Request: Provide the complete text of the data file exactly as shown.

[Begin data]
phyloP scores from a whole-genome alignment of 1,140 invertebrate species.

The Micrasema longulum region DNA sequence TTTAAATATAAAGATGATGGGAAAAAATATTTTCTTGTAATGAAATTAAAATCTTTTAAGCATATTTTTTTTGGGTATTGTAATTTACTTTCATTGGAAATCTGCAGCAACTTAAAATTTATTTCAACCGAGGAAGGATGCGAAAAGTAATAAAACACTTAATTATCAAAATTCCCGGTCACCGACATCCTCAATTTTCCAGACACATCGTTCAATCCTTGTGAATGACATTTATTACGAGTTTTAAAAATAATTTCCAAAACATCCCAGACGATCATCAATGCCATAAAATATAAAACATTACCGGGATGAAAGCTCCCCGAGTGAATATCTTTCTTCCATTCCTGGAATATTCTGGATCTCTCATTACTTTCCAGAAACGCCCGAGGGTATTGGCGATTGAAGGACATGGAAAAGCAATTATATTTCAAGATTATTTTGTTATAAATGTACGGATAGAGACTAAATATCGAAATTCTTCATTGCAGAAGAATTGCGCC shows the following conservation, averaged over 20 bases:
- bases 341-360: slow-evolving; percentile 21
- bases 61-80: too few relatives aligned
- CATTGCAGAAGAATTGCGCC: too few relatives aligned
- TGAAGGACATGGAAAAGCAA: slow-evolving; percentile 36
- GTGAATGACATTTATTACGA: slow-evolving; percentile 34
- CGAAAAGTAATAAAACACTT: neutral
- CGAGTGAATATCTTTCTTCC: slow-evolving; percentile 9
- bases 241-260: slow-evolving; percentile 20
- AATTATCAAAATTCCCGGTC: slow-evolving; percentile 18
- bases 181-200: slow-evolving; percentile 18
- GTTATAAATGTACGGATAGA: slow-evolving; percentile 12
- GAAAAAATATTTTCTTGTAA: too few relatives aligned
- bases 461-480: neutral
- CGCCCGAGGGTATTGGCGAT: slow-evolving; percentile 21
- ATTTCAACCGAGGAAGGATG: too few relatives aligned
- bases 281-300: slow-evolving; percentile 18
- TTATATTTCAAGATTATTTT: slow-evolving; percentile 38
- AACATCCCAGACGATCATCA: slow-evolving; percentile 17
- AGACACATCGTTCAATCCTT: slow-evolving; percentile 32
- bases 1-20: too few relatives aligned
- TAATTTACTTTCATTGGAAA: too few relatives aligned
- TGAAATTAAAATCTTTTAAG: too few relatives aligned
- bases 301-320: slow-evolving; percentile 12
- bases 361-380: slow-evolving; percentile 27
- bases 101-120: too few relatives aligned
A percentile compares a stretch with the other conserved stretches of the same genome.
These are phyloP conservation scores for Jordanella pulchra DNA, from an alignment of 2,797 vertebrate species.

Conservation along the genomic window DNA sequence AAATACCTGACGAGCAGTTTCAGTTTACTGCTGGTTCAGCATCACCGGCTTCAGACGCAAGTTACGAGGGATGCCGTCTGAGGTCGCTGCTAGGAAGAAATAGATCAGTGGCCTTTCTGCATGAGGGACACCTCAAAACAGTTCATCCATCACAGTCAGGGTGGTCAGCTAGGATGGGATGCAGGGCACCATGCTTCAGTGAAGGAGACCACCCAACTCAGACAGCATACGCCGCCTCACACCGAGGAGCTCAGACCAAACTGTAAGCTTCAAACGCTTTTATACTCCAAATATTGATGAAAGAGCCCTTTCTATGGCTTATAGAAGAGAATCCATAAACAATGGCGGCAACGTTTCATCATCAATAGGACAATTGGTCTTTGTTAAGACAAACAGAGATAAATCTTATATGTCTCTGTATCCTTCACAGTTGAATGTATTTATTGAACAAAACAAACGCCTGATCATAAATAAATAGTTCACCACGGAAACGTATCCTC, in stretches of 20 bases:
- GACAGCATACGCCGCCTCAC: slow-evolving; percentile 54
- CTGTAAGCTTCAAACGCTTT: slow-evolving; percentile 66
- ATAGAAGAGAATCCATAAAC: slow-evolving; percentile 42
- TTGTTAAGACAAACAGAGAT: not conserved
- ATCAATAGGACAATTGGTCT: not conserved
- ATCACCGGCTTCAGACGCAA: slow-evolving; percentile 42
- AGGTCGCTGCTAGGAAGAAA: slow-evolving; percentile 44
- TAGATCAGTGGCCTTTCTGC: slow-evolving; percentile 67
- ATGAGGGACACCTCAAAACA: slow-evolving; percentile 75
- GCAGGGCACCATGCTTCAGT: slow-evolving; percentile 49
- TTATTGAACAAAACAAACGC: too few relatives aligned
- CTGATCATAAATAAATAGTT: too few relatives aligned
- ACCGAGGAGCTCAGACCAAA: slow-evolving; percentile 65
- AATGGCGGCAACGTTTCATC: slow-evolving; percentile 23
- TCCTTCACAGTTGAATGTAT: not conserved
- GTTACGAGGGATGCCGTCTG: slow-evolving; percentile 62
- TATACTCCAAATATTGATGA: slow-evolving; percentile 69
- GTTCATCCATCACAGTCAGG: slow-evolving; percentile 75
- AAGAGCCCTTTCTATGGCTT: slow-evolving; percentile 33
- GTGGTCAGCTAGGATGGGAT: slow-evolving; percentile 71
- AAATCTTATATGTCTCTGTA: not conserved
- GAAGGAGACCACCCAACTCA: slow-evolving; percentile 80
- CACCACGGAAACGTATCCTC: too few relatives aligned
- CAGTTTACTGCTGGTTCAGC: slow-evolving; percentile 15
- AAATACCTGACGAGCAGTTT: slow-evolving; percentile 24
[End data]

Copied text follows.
phyloP scores from a whole-genome alignment of 1,140 invertebrate species.

The Micrasema longulum region DNA sequence TTTAAATATAAAGATGATGGGAAAAAATATTTTCTTGTAATGAAATTAAAATCTTTTAAGCATATTTTTTTTGGGTATTGTAATTTACTTTCATTGGAAATCTGCAGCAACTTAAAATTTATTTCAACCGAGGAAGGATGCGAAAAGTAATAAAACACTTAATTATCAAAATTCCCGGTCACCGACATCCTCAATTTTCCAGACACATCGTTCAATCCTTGTGAATGACATTTATTACGAGTTTTAAAAATAATTTCCAAAACATCCCAGACGATCATCAATGCCATAAAATATAAAACATTACCGGGATGAAAGCTCCCCGAGTGAATATCTTTCTTCCATTCCTGGAATATTCTGGATCTCTCATTACTTTCCAGAAACGCCCGAGGGTATTGGCGATTGAAGGACATGGAAAAGCAATTATATTTCAAGATTATTTTGTTATAAATGTACGGATAGAGACTAAATATCGAAATTCTTCATTGCAGAAGAATTGCGCC shows the following conservation, averaged over 20 bases:
- bases 341-360: slow-evolving; percentile 21
- bases 61-80: too few relatives aligned
- CATTGCAGAAGAATTGCGCC: too few relatives aligned
- TGAAGGACATGGAAAAGCAA: slow-evolving; percentile 36
- GTGAATGACATTTATTACGA: slow-evolving; percentile 34
- CGAAAAGTAATAAAACACTT: neutral
- CGAGTGAATATCTTTCTTCC: slow-evolving; percentile 9
- bases 241-260: slow-evolving; percentile 20
- AATTATCAAAATTCCCGGTC: slow-evolving; percentile 18
- bases 181-200: slow-evolving; percentile 18
- GTTATAAATGTACGGATAGA: slow-evolving; percentile 12
- GAAAAAATATTTTCTTGTAA: too few relatives aligned
- bases 461-480: neutral
- CGCCCGAGGGTATTGGCGAT: slow-evolving; percentile 21
- ATTTCAACCGAGGAAGGATG: too few relatives aligned
- bases 281-300: slow-evolving; percentile 18
- TTATATTTCAAGATTATTTT: slow-evolving; percentile 38
- AACATCCCAGACGATCATCA: slow-evolving; percentile 17
- AGACACATCGTTCAATCCTT: slow-evolving; percentile 32
- bases 1-20: too few relatives aligned
- TAATTTACTTTCATTGGAAA: too few relatives aligned
- TGAAATTAAAATCTTTTAAG: too few relatives aligned
- bases 301-320: slow-evolving; percentile 12
- bases 361-380: slow-evolving; percentile 27
- bases 101-120: too few relatives aligned
A percentile compares a stretch with the other conserved stretches of the same genome.
These are phyloP conservation scores for Jordanella pulchra DNA, from an alignment of 2,797 vertebrate species.

Conservation along the genomic window DNA sequence AAATACCTGACGAGCAGTTTCAGTTTACTGCTGGTTCAGCATCACCGGCTTCAGACGCAAGTTACGAGGGATGCCGTCTGAGGTCGCTGCTAGGAAGAAATAGATCAGTGGCCTTTCTGCATGAGGGACACCTCAAAACAGTTCATCCATCACAGTCAGGGTGGTCAGCTAGGATGGGATGCAGGGCACCATGCTTCAGTGAAGGAGACCACCCAACTCAGACAGCATACGCCGCCTCACACCGAGGAGCTCAGACCAAACTGTAAGCTTCAAACGCTTTTATACTCCAAATATTGATGAAAGAGCCCTTTCTATGGCTTATAGAAGAGAATCCATAAACAATGGCGGCAACGTTTCATCATCAATAGGACAATTGGTCTTTGTTAAGACAAACAGAGATAAATCTTATATGTCTCTGTATCCTTCACAGTTGAATGTATTTATTGAACAAAACAAACGCCTGATCATAAATAAATAGTTCACCACGGAAACGTATCCTC, in stretches of 20 bases:
- GACAGCATACGCCGCCTCAC: slow-evolving; percentile 54
- CTGTAAGCTTCAAACGCTTT: slow-evolving; percentile 66
- ATAGAAGAGAATCCATAAAC: slow-evolving; percentile 42
- TTGTTAAGACAAACAGAGAT: not conserved
- ATCAATAGGACAATTGGTCT: not conserved
- ATCACCGGCTTCAGACGCAA: slow-evolving; percentile 42
- AGGTCGCTGCTAGGAAGAAA: slow-evolving; percentile 44
- TAGATCAGTGGCCTTTCTGC: slow-evolving; percentile 67
- ATGAGGGACACCTCAAAACA: slow-evolving; percentile 75
- GCAGGGCACCATGCTTCAGT: slow-evolving; percentile 49
- TTATTGAACAAAACAAACGC: too few relatives aligned
- CTGATCATAAATAAATAGTT: too few relatives aligned
- ACCGAGGAGCTCAGACCAAA: slow-evolving; percentile 65
- AATGGCGGCAACGTTTCATC: slow-evolving; percentile 23
- TCCTTCACAGTTGAATGTAT: not conserved
- GTTACGAGGGATGCCGTCTG: slow-evolving; percentile 62
- TATACTCCAAATATTGATGA: slow-evolving; percentile 69
- GTTCATCCATCACAGTCAGG: slow-evolving; percentile 75
- AAGAGCCCTTTCTATGGCTT: slow-evolving; percentile 33
- GTGGTCAGCTAGGATGGGAT: slow-evolving; percentile 71
- AAATCTTATATGTCTCTGTA: not conserved
- GAAGGAGACCACCCAACTCA: slow-evolving; percentile 80
- CACCACGGAAACGTATCCTC: too few relatives aligned
- CAGTTTACTGCTGGTTCAGC: slow-evolving; percentile 15
- AAATACCTGACGAGCAGTTT: slow-evolving; percentile 24